There is no question that the world in which we all live is going through some extremely challenging times but anger and negativity is not going to be the answer.  As that old reference spelt out so clearly, “True courage consists in doing what is right, despite the jeers and sneers of our companions.

So first watch the video,

then let me close by reminding us all that courage is yet something else we can learn from dogs.


Then this is the comment from Virginia left to that post just a few days ago:

Our sermon today was about sticks and stones which is perfect timing because my sixth graders are throwing words at each other and it is hurting. So I looked up the phrase and found you. We were shown the video in a faculty meeting and since you tie into dogs I was hoping to find “the answer.” When you look at the website you’ll see out community project where I have twenty schools training in three shelters. One would think that because these kids are so loving to the animals that they could pass that kindness to each other. Any words of wisdom? Also check this video out. Thank you, Virginia

Virginia is a gifted teacher in Indialantic, FL. She uses her love of animals to teach students about giving back and community service. Her students volunteer at animal shelters and help train dogs so they are more easily adoptable. By doing this they get outside of the classroom and learn important life skills.


My reply to Virginia was: “Virginia, I took a break from the writing and saw your comment to this post and was blown away to use the vernacular! Thank you so much. Don’t know about me offering words of wisdom but I am going to publish a new post based entirely around your comment, and the question. Before the end of the week! Thank you so much for dropping by.”

To that end, I am going to do nothing more than quote a chunk from a forthcoming chapter of my book: Learning from Dogs. The chapter is the first in Part Five: Dog qualities we have to learn. What follows is the last 400 words of that chapter.

Let’s turn to the world of novels. Some book authors make a distinction between unconditional love and conditional love. In the sense that conditional love is love that is earned through conscious or unconscious conditions being met by the lover. Whereas in unconditional love, love is given to the loved one no matter what. Loving is primary: an acting of feelings irrespective of will.

There’s another aspect of unconditional love that relates commonly between individuals and their dogs. That is that our love for a dog encompasses a desire for the dog to have the very best life in and around us humans. Take the example of acquiring a new puppy. The puppy is cute, playful, and the owner’s heart swells with love for this adorable new family member. Then the puppy urinates on the floor. One does not stop loving the puppy but recognises the need to modify the puppy’s behaviour through love and training than, otherwise, continue to experience behaviours that would be unacceptable in a particular situation.

Having explored the concept of love and how dogs offer us the beauty of unconditional love, how should we adopt a loving approach to the world, and why?

It’s the little things that count is a famous truism and one no better suited to the world of love. Little things that we can do in countless different ways throughout the day. Sharing a friendly word and a smile with a stranger, dropping a coin or two into a homeless person’s hands or, better still, a loaf of bread or a chocolate bar. Being courteous on the road, holding a door open for someone at your nearby store, showing patience in a potentially frustrating situation. Never forgetting that we have two ears and one mouth and should use them in that proportion, be more attentive when a loved one is speaking with us, engineer periods of quiet contemplation, understand that the world will not come to an end if the television or ‘smartphone’ is turned off for a day. The list of loving actions is endless.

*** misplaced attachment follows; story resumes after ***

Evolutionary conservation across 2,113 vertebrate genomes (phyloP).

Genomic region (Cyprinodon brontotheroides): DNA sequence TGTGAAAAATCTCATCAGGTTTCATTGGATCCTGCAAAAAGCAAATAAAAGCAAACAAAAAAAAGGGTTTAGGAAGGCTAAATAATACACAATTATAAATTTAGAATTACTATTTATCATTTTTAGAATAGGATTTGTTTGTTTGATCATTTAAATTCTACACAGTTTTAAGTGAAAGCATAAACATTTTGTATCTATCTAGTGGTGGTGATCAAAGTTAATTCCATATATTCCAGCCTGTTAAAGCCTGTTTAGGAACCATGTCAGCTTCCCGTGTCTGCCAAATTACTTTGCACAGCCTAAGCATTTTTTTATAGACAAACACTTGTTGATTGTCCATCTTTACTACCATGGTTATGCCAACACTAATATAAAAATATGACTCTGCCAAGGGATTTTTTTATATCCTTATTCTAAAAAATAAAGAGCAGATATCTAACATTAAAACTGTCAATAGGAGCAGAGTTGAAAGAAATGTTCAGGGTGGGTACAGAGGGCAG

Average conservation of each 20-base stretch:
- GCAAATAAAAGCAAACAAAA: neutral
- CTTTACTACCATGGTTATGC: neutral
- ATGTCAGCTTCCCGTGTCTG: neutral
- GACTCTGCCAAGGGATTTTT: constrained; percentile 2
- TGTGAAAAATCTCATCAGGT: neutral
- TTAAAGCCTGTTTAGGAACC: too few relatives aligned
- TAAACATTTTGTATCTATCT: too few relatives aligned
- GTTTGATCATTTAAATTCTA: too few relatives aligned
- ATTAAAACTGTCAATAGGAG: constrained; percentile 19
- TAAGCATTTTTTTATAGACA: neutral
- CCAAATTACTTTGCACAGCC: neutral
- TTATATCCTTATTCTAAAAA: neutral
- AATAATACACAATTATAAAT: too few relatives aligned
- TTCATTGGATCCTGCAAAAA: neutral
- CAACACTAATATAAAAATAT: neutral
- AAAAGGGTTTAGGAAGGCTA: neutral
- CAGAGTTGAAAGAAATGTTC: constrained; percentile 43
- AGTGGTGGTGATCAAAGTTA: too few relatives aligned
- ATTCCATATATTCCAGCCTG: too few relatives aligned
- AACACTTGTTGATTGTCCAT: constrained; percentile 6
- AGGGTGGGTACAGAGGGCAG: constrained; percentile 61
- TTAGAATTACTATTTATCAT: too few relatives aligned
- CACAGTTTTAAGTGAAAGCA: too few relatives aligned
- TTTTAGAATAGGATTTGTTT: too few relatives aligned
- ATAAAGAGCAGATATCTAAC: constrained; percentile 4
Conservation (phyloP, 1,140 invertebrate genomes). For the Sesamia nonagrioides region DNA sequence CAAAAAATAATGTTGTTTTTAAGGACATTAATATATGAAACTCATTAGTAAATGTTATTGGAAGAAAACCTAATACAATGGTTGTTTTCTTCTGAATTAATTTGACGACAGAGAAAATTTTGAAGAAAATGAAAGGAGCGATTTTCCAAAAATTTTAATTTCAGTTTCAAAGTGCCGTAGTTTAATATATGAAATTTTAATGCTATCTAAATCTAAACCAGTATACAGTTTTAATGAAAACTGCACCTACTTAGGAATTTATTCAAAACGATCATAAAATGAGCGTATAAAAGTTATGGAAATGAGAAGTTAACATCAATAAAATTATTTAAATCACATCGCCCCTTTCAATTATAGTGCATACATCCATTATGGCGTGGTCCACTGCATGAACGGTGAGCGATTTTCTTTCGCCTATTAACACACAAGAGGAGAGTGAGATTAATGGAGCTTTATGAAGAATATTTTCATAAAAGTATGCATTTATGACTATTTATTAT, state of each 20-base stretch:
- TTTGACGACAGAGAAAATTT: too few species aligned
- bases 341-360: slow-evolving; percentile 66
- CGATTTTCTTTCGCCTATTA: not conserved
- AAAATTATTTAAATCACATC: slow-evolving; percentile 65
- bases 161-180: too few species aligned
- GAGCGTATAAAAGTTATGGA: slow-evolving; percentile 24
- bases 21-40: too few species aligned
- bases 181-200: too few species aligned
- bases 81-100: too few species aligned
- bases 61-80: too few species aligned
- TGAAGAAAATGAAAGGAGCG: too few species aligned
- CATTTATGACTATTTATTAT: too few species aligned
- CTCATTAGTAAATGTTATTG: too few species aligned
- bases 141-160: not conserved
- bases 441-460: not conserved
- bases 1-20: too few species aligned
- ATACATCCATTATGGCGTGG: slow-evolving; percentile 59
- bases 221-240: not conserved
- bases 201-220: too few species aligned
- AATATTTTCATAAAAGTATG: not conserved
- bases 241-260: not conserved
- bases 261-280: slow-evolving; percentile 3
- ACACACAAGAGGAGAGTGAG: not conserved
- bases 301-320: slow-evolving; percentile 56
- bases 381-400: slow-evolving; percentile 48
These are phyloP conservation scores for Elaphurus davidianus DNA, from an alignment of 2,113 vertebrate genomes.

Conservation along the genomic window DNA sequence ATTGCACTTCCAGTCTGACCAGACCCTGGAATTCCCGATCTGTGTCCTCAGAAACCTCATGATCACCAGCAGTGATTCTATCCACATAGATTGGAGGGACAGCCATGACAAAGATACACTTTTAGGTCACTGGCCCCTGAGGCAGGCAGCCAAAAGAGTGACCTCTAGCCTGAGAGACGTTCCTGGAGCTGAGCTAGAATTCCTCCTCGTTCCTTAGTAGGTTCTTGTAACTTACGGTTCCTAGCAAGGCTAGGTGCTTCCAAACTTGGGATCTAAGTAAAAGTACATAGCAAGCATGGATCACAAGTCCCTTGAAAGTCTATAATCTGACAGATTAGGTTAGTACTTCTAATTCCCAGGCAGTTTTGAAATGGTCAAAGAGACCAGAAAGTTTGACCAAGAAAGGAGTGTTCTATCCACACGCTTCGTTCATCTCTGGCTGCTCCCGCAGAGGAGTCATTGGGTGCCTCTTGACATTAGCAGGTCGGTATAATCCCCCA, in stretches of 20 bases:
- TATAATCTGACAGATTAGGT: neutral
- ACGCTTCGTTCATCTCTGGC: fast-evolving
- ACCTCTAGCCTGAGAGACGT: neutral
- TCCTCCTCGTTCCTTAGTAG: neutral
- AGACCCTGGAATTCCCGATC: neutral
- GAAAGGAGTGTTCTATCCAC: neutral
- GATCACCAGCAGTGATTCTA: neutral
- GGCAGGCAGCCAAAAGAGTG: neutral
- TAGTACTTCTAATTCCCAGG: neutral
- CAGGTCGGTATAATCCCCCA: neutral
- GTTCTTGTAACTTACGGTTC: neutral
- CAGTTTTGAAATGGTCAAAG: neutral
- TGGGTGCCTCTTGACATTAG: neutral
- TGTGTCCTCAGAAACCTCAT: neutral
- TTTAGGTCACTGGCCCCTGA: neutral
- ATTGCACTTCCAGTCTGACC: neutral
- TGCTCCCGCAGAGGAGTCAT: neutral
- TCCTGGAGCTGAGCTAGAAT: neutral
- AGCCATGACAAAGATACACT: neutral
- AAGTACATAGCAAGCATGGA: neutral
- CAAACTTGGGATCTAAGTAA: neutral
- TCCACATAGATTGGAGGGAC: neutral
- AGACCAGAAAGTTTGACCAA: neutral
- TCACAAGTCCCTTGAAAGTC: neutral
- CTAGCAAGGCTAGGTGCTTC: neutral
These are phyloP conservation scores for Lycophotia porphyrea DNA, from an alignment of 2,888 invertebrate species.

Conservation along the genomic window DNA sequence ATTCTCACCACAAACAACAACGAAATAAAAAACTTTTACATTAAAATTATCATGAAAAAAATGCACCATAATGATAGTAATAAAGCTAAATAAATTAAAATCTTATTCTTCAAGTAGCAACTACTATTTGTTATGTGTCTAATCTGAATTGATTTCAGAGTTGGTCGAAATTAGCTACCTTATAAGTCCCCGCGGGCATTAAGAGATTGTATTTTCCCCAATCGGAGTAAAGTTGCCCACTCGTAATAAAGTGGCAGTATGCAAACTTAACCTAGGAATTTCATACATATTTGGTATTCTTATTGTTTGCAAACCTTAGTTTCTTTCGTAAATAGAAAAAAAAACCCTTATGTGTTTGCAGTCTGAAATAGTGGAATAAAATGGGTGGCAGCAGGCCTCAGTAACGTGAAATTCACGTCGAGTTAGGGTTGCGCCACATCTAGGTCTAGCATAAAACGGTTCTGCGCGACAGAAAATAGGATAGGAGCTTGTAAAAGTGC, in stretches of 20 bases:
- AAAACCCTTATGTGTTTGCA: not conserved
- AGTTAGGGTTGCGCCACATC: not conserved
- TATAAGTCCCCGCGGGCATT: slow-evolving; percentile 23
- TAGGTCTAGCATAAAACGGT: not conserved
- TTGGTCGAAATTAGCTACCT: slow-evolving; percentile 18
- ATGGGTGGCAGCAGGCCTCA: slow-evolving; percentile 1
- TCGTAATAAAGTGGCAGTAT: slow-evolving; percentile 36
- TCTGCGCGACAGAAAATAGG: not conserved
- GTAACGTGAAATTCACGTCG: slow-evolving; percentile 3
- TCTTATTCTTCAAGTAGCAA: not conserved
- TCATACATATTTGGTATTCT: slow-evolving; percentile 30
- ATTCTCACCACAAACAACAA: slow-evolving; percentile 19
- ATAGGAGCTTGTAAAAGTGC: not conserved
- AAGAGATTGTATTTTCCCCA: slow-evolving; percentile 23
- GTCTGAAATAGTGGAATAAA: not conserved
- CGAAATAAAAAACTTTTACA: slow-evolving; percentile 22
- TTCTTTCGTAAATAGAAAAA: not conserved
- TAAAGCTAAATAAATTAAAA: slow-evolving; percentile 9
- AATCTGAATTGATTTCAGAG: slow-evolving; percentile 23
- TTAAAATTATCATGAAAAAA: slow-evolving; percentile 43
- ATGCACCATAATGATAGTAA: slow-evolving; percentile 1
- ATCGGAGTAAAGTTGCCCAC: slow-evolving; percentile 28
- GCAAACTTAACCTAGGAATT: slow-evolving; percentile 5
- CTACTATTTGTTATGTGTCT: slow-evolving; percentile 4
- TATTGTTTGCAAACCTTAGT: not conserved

Because this world of ours so desperately needs a new start and that start must come from a loving attitude to each other, to the plants and animals, and to the blue planet that sustains us.

We need our hearts to open; open enough to tell our heads about the world of love.

Copyright 2014: Paul Handover

It would be lovely, Virginia, if this could be read out to your classes. Even better if young peoples’ thoughts, responses, and questions could be posted here as comments.

A very Happy Thanksgiving to all.

Welcome to America

A meaningful Thanksgiving at so many levels.

In September 1620, a small ship, the Mayflower, left Plymouth, England carrying a 102 passengers.  After a difficult crossing lasting 66 days, the Mayflower anchored near the tip of Cape Cod. One month later, the Mayflower crossed Massachusetts, where the Pilgrims, as they are now commonly known, began the work of establishing a village at a new Plymouth.

In November 1621, having produced a successful corn harvest, the settlers organised a celebratory feast.

The First Thanksgiving at Plymouth" By Jennie A. Brownscombe.

In December 2007 a Virgin flight pushed back from the stand at Gatwick Airport in England en route to Los Angeles airport.  On board was yours truly. Two days later, a Aeromexico flight, again with me on board, pushed back from the stand at LAX for the short flight down to Hermosillo Airport in the State of Sonora, Mexico.

That same afternoon, around 2pm, I was met by Sue at Hermosillo airport ready for the relatively short drive down to San Carlos.  I was there for a Christmas holiday courtesy of Sue and Don, her husband.

With Sue to meet me at the airport was Jean, a good friend of many years standing.  Jean was originally a Londoner, having been born just a few miles from where I was born.  Now she was settled in San Carlos after her American husband died in 2005.

Sue and Jean

We all headed off in Sue’s car for the journey to San Carlos.

Little did I know that just a few days later at a local dinner and dance spot in San Carlos when I got up and asked Jean for a dance something magical would happen when I put my arm around Jean’s waist.  That evening was a 20th.

Fast forward 35 months, not only to the day but practically to the hour and that magic in our lives is still there in abundance.

For Jean and I were married in St Paul’s Episcopal Church, Payson, Arizona on the 20th November in front of the Reverend Dan Tantimonaco.

Mr and Mrs Handover

That marriage gives me the right to apply to the US Government for Resident status and so, today, Thanksgiving Day 2010, Jean and I will also have our first celebratory feast in gratitude to starting our married lives as new Americans.

By Paul Handover